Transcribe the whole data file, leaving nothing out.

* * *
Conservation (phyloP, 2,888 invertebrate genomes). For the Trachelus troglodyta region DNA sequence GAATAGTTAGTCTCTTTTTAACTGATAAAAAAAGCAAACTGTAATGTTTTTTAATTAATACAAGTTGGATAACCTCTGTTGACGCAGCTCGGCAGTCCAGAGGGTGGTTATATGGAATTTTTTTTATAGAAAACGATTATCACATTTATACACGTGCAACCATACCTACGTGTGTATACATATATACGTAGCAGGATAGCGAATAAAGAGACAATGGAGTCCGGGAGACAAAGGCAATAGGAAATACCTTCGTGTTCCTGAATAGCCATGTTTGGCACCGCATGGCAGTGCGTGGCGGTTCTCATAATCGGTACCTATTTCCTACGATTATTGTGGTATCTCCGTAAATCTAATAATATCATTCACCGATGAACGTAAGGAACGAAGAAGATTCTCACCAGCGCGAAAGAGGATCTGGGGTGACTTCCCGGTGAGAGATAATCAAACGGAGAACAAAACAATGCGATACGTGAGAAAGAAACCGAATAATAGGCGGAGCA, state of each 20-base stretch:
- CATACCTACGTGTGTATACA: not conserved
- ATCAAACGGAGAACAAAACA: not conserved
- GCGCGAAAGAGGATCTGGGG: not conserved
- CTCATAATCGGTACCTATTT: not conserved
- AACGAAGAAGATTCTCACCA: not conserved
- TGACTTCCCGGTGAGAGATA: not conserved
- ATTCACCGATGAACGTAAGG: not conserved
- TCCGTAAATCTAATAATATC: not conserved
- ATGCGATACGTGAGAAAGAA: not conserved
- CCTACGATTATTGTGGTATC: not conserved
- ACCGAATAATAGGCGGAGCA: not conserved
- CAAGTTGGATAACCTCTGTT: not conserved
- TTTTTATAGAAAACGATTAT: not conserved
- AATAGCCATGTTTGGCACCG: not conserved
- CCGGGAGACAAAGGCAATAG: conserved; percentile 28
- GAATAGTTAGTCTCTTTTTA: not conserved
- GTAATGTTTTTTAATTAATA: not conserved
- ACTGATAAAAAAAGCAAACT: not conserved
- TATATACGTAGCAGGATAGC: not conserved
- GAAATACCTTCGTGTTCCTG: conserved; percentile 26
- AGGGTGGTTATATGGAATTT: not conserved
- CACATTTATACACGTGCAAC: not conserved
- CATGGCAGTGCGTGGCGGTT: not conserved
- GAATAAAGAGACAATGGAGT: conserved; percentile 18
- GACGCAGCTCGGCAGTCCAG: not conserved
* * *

Conservation (phyloP, 2,888 invertebrate genomes). For the Trachelus troglodyta region DNA sequence GAATAGTTAGTCTCTTTTTAACTGATAAAAAAAGCAAACTGTAATGTTTTTTAATTAATACAAGTTGGATAACCTCTGTTGACGCAGCTCGGCAGTCCAGAGGGTGGTTATATGGAATTTTTTTTATAGAAAACGATTATCACATTTATACACGTGCAACCATACCTACGTGTGTATACATATATACGTAGCAGGATAGCGAATAAAGAGACAATGGAGTCCGGGAGACAAAGGCAATAGGAAATACCTTCGTGTTCCTGAATAGCCATGTTTGGCACCGCATGGCAGTGCGTGGCGGTTCTCATAATCGGTACCTATTTCCTACGATTATTGTGGTATCTCCGTAAATCTAATAATATCATTCACCGATGAACGTAAGGAACGAAGAAGATTCTCACCAGCGCGAAAGAGGATCTGGGGTGACTTCCCGGTGAGAGATAATCAAACGGAGAACAAAACAATGCGATACGTGAGAAAGAAACCGAATAATAGGCGGAGCA, state of each 20-base stretch:
- CATACCTACGTGTGTATACA: not conserved
- ATCAAACGGAGAACAAAACA: not conserved
- GCGCGAAAGAGGATCTGGGG: not conserved
- CTCATAATCGGTACCTATTT: not conserved
- AACGAAGAAGATTCTCACCA: not conserved
- TGACTTCCCGGTGAGAGATA: not conserved
- ATTCACCGATGAACGTAAGG: not conserved
- TCCGTAAATCTAATAATATC: not conserved
- ATGCGATACGTGAGAAAGAA: not conserved
- CCTACGATTATTGTGGTATC: not conserved
- ACCGAATAATAGGCGGAGCA: not conserved
- CAAGTTGGATAACCTCTGTT: not conserved
- TTTTTATAGAAAACGATTAT: not conserved
- AATAGCCATGTTTGGCACCG: not conserved
- CCGGGAGACAAAGGCAATAG: conserved; percentile 28
- GAATAGTTAGTCTCTTTTTA: not conserved
- GTAATGTTTTTTAATTAATA: not conserved
- ACTGATAAAAAAAGCAAACT: not conserved
- TATATACGTAGCAGGATAGC: not conserved
- GAAATACCTTCGTGTTCCTG: conserved; percentile 26
- AGGGTGGTTATATGGAATTT: not conserved
- CACATTTATACACGTGCAAC: not conserved
- CATGGCAGTGCGTGGCGGTT: not conserved
- GAATAAAGAGACAATGGAGT: conserved; percentile 18
- GACGCAGCTCGGCAGTCCAG: not conserved